Crypto platform hit by $600 million heist asks hacker to become its chief security advisor
- Cryptocurrency platform Poly Network was hit with a major attack last week which saw the hacker, or hackers, make off with more than $600 million worth of tokens.
- In a bizarre twist, the hacker has now returned most of the stolen money but is withholding more than $200 million of the funds until "everyone is ready."
- Poly Network promised the hacker a $500,000 bounty for the restoration of user funds, and even invited them to become its "chief security advisor."
The cryptocurrency platform targeted in a massive heist is now inviting the hacker behind it to become an advisor to the firm, and promising a $500,000 reward for the restoration of user funds.
Poly Network, a so-called decentralized finance or "DeFi" project, was hit with a major attack last week which saw the hacker, or hackers, make off with more than $600 million worth of tokens.
Poly Network lets users swap tokens from one digital ledger to another. Someone exploited a flaw in Poly Network's code which allowed them to transfer the assets to their own crypto wallets.
It is thought to be the largest crypto heist of all time, surpassing the $534.8 million in digital coins stolen from Japanese exchange Coincheck in a 2018 attack and the estimated $450 million worth of bitcoin that went missing from Tokyo-based exchange Mt. Gox in 2014.
In Poly Network's case, the hacker has taken the unusual step of returning most of the stolen money. All but $33 million of the crypto has now been returned.
However, more than $200 million of the funds is currently locked in an account that requires passwords from Poly Network and the hacker to gain access.
Poly Network has pleaded with the hacker, who it is calling "Mr. White Hat," to provide the password — known as a "private key" — necessary to retrieve the money.
"Mr. White Hat" is a reference to ethical hackers who search for vulnerabilities in organizations' systems that could expose them to attacks. Security researchers have questioned the labeling of the Poly Network attacker as a white hat hacker.
It's not clear why the hacker is withholding access to the final tranche of assets. An anonymous person claiming to be the hacker has simply said they will provide the key once "everyone is ready."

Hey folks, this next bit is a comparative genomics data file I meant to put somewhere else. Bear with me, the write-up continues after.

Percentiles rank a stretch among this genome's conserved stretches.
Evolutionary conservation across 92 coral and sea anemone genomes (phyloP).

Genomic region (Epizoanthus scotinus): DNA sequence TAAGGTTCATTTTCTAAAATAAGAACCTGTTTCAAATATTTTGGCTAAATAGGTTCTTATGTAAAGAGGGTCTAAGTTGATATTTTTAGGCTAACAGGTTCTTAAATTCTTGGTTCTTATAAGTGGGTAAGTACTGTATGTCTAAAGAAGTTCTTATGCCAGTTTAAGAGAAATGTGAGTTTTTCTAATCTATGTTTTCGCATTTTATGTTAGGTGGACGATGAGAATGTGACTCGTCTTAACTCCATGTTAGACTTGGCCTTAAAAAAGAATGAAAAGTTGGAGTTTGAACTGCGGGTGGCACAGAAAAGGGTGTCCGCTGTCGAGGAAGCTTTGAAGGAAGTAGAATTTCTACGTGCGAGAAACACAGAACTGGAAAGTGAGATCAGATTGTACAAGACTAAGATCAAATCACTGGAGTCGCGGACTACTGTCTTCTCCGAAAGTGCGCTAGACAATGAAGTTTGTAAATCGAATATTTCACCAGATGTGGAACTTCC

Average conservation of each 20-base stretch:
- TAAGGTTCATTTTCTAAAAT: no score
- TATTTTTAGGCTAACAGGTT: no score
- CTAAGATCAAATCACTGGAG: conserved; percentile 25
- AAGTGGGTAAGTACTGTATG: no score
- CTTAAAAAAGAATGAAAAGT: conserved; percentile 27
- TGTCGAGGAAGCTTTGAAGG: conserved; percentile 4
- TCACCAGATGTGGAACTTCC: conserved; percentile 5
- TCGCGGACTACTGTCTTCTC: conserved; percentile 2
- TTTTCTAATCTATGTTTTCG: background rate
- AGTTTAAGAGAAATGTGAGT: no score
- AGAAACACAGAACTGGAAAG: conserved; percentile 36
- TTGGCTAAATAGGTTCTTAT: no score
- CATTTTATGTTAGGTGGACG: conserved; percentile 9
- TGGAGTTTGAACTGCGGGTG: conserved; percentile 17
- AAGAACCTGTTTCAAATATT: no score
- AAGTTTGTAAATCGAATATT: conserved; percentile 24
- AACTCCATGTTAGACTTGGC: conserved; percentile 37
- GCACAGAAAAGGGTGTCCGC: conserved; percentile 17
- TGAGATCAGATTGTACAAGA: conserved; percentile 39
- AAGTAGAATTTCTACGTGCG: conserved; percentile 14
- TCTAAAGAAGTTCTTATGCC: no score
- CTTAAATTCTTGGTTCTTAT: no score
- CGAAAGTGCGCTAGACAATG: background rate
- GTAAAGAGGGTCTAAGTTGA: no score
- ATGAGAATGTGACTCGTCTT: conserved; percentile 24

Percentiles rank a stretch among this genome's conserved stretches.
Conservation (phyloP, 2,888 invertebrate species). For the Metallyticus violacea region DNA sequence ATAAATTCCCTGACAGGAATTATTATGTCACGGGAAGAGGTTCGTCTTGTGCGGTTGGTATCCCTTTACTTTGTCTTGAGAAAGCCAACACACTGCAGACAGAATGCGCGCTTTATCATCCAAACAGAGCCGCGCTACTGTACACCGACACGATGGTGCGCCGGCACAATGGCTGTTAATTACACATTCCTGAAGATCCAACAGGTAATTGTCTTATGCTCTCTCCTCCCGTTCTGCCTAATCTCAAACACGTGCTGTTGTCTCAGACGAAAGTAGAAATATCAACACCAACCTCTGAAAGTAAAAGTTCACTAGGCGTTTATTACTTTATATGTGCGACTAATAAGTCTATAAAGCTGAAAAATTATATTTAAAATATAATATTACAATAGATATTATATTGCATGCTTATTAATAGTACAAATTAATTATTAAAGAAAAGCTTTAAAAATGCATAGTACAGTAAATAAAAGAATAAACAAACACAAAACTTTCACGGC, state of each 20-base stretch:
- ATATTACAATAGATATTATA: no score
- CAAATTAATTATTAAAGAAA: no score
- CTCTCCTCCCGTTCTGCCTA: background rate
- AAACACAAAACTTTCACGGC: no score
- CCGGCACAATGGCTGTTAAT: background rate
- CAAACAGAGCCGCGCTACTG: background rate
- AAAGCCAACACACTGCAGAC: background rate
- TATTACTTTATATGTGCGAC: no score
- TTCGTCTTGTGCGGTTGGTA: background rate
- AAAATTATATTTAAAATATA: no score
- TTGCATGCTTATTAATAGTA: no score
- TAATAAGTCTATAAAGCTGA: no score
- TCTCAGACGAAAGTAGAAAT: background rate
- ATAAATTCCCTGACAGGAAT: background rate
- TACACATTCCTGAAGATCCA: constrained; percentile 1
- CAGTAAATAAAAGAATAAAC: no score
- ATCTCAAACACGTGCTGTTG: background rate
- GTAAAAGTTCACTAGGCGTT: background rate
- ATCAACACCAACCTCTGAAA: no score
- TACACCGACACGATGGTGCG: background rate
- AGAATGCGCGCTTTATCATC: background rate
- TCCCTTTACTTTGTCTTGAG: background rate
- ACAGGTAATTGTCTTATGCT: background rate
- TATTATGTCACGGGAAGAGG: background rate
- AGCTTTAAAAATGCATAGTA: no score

Last week, it was revealed that Poly Network had offered a $500,000 "bug bounty" to send all of the money back. Such bounties are typically rewarded to people who report bugs to help companies find and resolve flaws before they are disclosed to the general public.
The hacker initially turned down the bounty offer. However, in a message embedded in a digital currency transaction Monday, the hacker said "I am considering taking the bounty as a bonus for public hackers if they can hack the Poly Network."
Poly Network said Tuesday that it hoped to implement a "significant system upgrade" to prevent such an attack from happening again in future, but that it couldn't do so until all the remaining assets are returned.
The group said its promise to reward "Mr. White Hat" with a $500,000 bounty still stands, and even invited the hacker to becomes its "chief security advisor."
"To extend our thanks and encourage Mr. White Hat to continue contributing to security advancement in the blockchain world together with Poly Network, we cordially invite Mr. White Hat to be the Chief Security Advisor of Poly Network," the firm said in a statement.
"Poly Network previously promised to reward Mr. White Hat with a $500,000 bug bounty, but he did not accept it and has publicly stated that he has considered offering it to the technical community who have made contributions to blockchain security," Poly Network added.
"We fully respect Mr. White Hat's thoughts, and to express our gratitude, we will still transfer this $500,000 bounty to a wallet address approved by Mr. White Hat for him to use it at his own discretion for the cause of cybersecurity and supporting more projects and individuals."
Poly Network said it "has no intention of holding Mr. White Hat legally responsible" for the hack.
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